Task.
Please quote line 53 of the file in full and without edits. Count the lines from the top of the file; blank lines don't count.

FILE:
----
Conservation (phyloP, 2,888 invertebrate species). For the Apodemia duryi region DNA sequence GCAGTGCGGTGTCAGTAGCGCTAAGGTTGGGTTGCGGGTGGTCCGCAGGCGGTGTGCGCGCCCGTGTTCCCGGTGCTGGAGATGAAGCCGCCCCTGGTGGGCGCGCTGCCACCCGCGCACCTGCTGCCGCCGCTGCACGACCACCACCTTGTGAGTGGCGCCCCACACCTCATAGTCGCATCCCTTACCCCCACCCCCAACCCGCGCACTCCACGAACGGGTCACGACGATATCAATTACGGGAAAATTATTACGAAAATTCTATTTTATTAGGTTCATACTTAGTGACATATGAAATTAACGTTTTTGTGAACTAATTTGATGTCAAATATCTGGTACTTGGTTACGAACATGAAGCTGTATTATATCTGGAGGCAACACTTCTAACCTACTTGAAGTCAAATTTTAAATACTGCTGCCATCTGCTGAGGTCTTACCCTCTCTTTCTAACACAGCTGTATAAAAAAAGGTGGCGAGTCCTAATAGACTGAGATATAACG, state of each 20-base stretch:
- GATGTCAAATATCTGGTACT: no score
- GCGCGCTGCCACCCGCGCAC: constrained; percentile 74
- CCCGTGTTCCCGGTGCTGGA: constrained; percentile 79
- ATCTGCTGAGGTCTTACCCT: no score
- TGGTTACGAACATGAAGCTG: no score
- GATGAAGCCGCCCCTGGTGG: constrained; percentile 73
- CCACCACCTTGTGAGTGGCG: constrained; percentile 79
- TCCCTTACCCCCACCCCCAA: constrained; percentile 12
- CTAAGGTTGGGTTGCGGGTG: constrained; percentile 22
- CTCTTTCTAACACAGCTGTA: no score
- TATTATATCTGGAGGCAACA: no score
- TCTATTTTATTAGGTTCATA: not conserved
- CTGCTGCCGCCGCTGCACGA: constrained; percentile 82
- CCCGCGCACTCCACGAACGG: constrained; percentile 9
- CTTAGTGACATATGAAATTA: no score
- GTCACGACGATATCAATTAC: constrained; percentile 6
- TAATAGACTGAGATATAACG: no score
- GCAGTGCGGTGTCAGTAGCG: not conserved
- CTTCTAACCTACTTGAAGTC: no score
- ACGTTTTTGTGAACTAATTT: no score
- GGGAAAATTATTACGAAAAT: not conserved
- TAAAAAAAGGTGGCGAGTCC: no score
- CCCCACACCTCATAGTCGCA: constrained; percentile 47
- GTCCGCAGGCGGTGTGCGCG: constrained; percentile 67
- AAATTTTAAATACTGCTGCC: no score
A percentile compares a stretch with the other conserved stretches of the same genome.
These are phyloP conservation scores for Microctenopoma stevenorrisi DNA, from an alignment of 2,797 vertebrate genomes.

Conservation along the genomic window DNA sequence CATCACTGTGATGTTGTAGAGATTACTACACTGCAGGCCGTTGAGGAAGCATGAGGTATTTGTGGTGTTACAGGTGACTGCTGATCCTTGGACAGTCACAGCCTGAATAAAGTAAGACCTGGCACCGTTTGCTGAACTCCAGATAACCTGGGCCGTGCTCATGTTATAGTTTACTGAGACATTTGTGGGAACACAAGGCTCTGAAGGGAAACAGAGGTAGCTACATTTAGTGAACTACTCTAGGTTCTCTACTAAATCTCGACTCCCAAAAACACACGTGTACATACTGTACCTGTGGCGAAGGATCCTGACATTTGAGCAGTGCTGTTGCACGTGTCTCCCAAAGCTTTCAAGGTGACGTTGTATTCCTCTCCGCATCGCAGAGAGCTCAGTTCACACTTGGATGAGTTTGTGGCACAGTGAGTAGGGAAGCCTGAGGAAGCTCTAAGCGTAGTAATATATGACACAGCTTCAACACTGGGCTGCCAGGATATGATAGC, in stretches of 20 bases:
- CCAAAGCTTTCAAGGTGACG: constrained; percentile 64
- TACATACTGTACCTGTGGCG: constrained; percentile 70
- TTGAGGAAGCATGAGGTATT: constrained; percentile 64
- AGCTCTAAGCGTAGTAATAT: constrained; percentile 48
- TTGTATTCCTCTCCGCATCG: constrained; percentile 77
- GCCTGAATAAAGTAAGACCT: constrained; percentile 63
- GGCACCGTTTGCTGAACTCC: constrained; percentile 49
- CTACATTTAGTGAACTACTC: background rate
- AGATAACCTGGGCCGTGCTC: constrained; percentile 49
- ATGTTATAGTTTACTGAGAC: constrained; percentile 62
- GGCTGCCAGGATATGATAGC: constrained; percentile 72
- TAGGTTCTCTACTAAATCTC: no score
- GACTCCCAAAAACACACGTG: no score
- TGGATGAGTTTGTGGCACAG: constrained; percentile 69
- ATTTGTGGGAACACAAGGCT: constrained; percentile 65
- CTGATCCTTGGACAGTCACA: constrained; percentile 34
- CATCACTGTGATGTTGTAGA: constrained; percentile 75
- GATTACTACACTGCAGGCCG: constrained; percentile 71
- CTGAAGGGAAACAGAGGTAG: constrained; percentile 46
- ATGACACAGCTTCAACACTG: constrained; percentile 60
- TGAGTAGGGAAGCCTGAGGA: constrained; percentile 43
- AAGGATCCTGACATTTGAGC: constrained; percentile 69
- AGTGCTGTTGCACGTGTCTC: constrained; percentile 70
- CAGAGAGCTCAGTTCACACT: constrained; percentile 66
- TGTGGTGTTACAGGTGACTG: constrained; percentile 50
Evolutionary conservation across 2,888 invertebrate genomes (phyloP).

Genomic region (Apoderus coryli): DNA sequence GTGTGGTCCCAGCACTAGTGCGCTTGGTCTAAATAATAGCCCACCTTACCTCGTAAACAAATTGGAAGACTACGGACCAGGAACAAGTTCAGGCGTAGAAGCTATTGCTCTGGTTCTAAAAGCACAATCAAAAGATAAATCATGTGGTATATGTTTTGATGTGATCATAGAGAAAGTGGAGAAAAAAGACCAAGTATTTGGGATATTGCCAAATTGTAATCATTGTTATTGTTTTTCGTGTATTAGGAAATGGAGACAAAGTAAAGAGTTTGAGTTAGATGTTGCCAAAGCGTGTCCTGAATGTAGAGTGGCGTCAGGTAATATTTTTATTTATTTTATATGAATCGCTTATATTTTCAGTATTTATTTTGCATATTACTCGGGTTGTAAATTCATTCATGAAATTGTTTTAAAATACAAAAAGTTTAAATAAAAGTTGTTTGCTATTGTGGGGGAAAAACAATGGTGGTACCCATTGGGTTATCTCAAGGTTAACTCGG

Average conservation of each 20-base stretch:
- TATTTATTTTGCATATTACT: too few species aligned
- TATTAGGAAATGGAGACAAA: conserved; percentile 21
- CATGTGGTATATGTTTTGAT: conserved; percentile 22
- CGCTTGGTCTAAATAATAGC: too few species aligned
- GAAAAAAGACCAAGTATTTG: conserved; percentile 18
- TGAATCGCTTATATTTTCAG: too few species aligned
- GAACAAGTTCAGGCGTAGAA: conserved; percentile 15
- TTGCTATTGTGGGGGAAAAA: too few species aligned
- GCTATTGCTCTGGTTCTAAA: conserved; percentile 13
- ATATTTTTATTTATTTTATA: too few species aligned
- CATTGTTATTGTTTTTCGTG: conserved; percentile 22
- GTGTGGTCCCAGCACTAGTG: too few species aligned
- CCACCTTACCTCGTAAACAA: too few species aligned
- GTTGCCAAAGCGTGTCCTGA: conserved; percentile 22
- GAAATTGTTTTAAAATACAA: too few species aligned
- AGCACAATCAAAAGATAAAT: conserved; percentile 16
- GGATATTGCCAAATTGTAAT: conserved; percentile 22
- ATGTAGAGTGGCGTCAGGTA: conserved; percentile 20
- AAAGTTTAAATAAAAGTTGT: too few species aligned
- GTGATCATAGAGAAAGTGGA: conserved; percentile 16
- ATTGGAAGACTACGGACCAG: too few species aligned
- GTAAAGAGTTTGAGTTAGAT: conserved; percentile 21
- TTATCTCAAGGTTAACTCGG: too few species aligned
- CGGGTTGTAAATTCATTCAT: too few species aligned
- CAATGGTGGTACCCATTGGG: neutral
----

- CAGAGAGCTCAGTTCACACT: constrained; percentile 66